A $3 million project to enhance Seven Mile Public Beach and create a new “vendor village” for traders begins Monday, according to the Dart group.

The development aims to improve the recreational areas at the beach and provide order and supervision to the sometimes chaotic commercial activity in the area.

Improvements to the soccer and volleyball courts, including the addition of spectator areas, and new toilet facilities with disabled access are also part of the plan.

The modifications are being funded by the Dart group as part of a National Roads Authority agreement – the partnership between the developer and government that facilitated the construction of the Kimpton Seafire Resort next to Public Beach.

The project is expected to take four months to complete. An increase in commercial activity at the beach, including deck chair and water sports rentals, has been a concern for visitors and residents for some time. The development of 16 stalls for vendors is part of a wider plan by government to move the traders off the beach itself.

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“Having a designated space for licensed vendors will allow the Public Lands Commission Inspectorate to better manage commercial activity on Public Beach,” said Lands Minister Juliana O’Connor-Connolly in a statement Thursday.

The stalls will be designed in the “Cayman cottage style,” according to a press release from the Dart group.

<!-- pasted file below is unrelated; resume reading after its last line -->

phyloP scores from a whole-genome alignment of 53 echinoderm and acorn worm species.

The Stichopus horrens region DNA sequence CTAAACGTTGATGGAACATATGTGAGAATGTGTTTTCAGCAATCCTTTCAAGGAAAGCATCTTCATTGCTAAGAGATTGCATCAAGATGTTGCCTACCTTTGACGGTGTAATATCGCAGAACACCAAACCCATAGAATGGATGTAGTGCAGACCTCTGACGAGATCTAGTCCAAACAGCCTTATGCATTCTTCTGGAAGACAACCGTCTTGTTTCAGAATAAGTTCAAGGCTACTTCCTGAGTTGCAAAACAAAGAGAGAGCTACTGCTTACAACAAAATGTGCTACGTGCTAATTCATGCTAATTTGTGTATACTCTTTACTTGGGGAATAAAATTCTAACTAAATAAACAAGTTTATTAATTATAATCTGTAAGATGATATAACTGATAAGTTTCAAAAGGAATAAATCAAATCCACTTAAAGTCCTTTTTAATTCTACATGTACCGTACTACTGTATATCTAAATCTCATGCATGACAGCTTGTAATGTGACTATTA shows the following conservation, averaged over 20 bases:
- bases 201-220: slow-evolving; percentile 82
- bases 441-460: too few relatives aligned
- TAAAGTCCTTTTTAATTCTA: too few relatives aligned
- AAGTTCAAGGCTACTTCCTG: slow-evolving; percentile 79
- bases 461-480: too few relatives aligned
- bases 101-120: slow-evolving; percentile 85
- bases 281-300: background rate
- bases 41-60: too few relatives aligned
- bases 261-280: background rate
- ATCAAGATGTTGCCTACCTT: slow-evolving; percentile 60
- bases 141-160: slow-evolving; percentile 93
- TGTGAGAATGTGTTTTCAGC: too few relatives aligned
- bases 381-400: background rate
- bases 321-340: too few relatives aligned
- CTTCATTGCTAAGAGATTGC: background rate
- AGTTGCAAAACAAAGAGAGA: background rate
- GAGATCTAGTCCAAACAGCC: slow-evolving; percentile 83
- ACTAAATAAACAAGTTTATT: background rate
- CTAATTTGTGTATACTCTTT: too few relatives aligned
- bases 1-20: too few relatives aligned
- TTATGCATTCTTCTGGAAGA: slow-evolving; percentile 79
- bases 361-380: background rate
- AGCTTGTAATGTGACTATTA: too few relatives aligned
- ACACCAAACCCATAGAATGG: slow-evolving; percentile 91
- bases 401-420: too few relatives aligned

Infrastructure Minister Joey Hew said, “These upgrades will benefit residents and visitors alike by providing designated spaces for local businesses to operate, new restroom facilities to make the beach accessible for persons of all abilities, and additional landscaping to provide more public green space and shade for our community to enjoy.”

The works will be undertaken by Dart. Construction will occur in three phases, the first of which will occur in the southernmost area of the beach and include the construction of the new vendor area, restroom block and walking paths. The second phase will see the addition of new walking paths around the existing children’s playground and improvements to the volleyball courts. The final construction phase will focus on upgrades to the parking area.

Kenneth Hydes, vice president for special projects and partnerships at Dart’s construction company DECCO, said the project represents a significant investment to improve one of Grand Cayman’s key attractions.

“Dart is committed to the continued sustainable economic development of the Cayman Islands and delivering this project for the wider benefit of the local community and our country as the premier tourist destination in the Caribbean,” he added.

While the public will continue to have access to the beach via the existing parking lot and walking path during the first construction phase, private vehicles will no longer have access to the beach.

Once the first phase of the work is complete, private vehicles will not be able to drive directly up to the beach anymore. This decision was made to ensure the safety of all beach users going forward and prevent future instances of reckless driving near the cabanas and soccer pitch, according to a Dart press release.

Access to the Mobi-mat, for wheelchair access to the beach, will be maintained throughout the project, and the public will still be able to access and book the beach cabanas, Dart said.

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